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Infrastructure Finance

The right kind of public-private partnerships could liberate billions of dollars for other infrastructure and to address critical urban needs. But it’s important to protect public values.
With the city’s transit system badly flooded by the hurricane’s rains, calls have grown to increase capital spending now to upgrade subways and buses. But fees from the road tolling program are many months away.
The $1 trillion infrastructure package makes no explicit mention of the state’s efforts to build a high-speed rail, but lawmakers are continuing to analyze if pockets of funding are available from other areas.
The massive infrastructure bill, if approved, could give the state $100 million for expanding its rural Internet and subsidize services, which would be significant for the nearly 20 percent of households without broadband.
The lasting problems of infrastructure aren’t of need or construction, but of overbuilding, delayed costs and the challenges of thinking ahead.
Declining cable viewership means less revenue for local governments. Fort Scott hopes it can staunch the loss by making the streaming giants pay a franchise fee, something they currently don’t do.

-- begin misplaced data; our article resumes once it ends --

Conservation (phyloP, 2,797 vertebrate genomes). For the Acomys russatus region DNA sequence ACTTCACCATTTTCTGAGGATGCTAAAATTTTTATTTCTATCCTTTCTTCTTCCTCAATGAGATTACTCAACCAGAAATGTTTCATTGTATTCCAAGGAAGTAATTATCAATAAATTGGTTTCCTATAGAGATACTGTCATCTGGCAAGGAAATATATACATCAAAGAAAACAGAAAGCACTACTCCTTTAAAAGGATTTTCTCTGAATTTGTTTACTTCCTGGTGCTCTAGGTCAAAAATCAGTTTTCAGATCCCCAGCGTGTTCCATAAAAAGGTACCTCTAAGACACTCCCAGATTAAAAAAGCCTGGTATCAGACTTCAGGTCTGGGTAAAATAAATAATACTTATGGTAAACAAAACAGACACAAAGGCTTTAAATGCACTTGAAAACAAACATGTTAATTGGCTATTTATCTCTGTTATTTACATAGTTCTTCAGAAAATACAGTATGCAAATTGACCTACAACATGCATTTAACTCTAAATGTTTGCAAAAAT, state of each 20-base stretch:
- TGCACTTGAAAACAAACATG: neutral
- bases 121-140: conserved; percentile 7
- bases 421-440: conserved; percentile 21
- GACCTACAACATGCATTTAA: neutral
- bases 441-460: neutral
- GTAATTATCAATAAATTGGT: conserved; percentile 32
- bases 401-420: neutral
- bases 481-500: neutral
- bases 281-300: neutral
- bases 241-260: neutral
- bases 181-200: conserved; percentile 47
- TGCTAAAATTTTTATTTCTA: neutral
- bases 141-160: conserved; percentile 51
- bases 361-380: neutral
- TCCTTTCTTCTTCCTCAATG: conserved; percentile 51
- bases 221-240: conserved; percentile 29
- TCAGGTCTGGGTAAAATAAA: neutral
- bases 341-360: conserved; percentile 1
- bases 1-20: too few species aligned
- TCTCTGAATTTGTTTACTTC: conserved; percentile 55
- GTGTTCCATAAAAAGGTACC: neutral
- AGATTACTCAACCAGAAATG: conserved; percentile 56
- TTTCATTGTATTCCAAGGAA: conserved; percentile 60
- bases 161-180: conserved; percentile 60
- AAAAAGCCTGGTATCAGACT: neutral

State and local governments are set to receive billions if the legislation passes, including funding to support cybersecurity, broadband, transit, roads, water and more. Here are the details.
Local governments could turn to special assessment districts to cost-effectively assure safety improvements, bypassing occupants’ foot-dragging and dysfunctional homeowners’ associations.
The Regional Transportation District’s Accountability Committee issued a report urging the transit agency to attract riders before they establish post-pandemic routines of commuting to work by car, highlighting poor ridership as a top concern.
Officials remain in the planning phase on how to spend the rest of the county’s American Rescue Plan funds. Residents have advocated investing in education, broadband, minority investment and infrastructure.